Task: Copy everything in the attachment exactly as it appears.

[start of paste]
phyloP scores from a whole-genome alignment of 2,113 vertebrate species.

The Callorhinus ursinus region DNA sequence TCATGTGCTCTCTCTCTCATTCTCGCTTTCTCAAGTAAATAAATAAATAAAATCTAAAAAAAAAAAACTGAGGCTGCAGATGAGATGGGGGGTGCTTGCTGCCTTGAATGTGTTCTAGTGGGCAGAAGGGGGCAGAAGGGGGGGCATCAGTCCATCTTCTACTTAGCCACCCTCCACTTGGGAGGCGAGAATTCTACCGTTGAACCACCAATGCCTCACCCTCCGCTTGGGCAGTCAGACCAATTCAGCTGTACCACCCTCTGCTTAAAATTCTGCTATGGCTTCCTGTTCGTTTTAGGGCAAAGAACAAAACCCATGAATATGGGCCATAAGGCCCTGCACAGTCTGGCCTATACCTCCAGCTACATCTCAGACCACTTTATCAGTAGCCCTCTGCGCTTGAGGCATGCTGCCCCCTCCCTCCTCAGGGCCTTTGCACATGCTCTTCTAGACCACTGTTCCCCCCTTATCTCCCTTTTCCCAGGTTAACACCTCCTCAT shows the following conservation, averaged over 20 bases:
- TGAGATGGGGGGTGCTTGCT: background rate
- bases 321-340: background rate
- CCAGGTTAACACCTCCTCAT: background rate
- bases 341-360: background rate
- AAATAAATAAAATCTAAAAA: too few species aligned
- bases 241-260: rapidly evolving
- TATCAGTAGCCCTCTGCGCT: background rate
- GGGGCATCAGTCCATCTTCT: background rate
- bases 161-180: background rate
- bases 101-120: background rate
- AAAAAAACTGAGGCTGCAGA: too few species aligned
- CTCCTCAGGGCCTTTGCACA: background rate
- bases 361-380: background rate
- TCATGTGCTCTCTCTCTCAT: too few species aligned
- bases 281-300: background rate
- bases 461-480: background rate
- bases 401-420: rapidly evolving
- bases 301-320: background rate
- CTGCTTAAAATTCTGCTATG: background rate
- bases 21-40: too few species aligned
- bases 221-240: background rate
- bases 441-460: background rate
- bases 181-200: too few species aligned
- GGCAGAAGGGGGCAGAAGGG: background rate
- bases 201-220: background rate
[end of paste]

phyloP scores from a whole-genome alignment of 2,113 vertebrate species.

The Callorhinus ursinus region DNA sequence TCATGTGCTCTCTCTCTCATTCTCGCTTTCTCAAGTAAATAAATAAATAAAATCTAAAAAAAAAAAACTGAGGCTGCAGATGAGATGGGGGGTGCTTGCTGCCTTGAATGTGTTCTAGTGGGCAGAAGGGGGCAGAAGGGGGGGCATCAGTCCATCTTCTACTTAGCCACCCTCCACTTGGGAGGCGAGAATTCTACCGTTGAACCACCAATGCCTCACCCTCCGCTTGGGCAGTCAGACCAATTCAGCTGTACCACCCTCTGCTTAAAATTCTGCTATGGCTTCCTGTTCGTTTTAGGGCAAAGAACAAAACCCATGAATATGGGCCATAAGGCCCTGCACAGTCTGGCCTATACCTCCAGCTACATCTCAGACCACTTTATCAGTAGCCCTCTGCGCTTGAGGCATGCTGCCCCCTCCCTCCTCAGGGCCTTTGCACATGCTCTTCTAGACCACTGTTCCCCCCTTATCTCCCTTTTCCCAGGTTAACACCTCCTCAT shows the following conservation, averaged over 20 bases:
- TGAGATGGGGGGTGCTTGCT: background rate
- bases 321-340: background rate
- CCAGGTTAACACCTCCTCAT: background rate
- bases 341-360: background rate
- AAATAAATAAAATCTAAAAA: too few species aligned
- bases 241-260: rapidly evolving
- TATCAGTAGCCCTCTGCGCT: background rate
- GGGGCATCAGTCCATCTTCT: background rate
- bases 161-180: background rate
- bases 101-120: background rate
- AAAAAAACTGAGGCTGCAGA: too few species aligned
- CTCCTCAGGGCCTTTGCACA: background rate
- bases 361-380: background rate
- TCATGTGCTCTCTCTCTCAT: too few species aligned
- bases 281-300: background rate
- bases 461-480: background rate
- bases 401-420: rapidly evolving
- bases 301-320: background rate
- CTGCTTAAAATTCTGCTATG: background rate
- bases 21-40: too few species aligned
- bases 221-240: background rate
- bases 441-460: background rate
- bases 181-200: too few species aligned
- GGCAGAAGGGGGCAGAAGGG: background rate
- bases 201-220: background rate